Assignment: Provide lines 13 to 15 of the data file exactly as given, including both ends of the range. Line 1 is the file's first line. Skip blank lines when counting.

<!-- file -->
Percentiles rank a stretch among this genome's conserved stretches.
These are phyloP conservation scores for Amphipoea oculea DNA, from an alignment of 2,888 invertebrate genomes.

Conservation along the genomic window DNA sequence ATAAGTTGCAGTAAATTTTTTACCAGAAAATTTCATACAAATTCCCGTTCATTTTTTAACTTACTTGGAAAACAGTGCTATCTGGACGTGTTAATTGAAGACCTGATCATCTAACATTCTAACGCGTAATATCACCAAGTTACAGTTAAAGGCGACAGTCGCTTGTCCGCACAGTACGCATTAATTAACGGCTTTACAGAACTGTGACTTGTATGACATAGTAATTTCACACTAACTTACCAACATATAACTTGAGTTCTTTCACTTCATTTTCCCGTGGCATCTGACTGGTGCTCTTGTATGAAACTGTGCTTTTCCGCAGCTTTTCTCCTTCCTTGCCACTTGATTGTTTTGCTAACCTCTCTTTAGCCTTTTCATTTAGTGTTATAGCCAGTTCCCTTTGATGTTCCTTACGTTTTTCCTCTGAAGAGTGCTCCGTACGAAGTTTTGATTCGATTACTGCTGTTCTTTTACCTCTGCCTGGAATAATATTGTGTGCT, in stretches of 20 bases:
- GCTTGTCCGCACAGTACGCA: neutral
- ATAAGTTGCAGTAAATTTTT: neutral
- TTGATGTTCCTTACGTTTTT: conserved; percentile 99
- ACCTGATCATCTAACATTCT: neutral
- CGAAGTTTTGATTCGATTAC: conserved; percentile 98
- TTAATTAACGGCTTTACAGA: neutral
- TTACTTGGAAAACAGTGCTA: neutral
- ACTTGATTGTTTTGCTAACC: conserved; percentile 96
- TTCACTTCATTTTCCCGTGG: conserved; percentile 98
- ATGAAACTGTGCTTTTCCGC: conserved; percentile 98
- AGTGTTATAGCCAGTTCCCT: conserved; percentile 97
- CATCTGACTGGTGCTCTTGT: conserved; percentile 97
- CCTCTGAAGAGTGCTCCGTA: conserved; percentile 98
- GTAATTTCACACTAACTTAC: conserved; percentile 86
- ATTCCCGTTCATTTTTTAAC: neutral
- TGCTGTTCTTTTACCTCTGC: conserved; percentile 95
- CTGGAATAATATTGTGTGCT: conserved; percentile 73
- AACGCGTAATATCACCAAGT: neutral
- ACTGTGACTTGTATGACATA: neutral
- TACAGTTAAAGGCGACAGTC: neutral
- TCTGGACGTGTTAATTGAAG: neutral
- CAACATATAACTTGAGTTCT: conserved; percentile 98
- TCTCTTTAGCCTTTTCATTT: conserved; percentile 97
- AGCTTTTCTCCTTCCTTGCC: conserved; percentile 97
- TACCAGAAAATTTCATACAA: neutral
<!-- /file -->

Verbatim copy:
- ATGAAACTGTGCTTTTCCGC: conserved; percentile 98
- AGTGTTATAGCCAGTTCCCT: conserved; percentile 97
- CATCTGACTGGTGCTCTTGT: conserved; percentile 97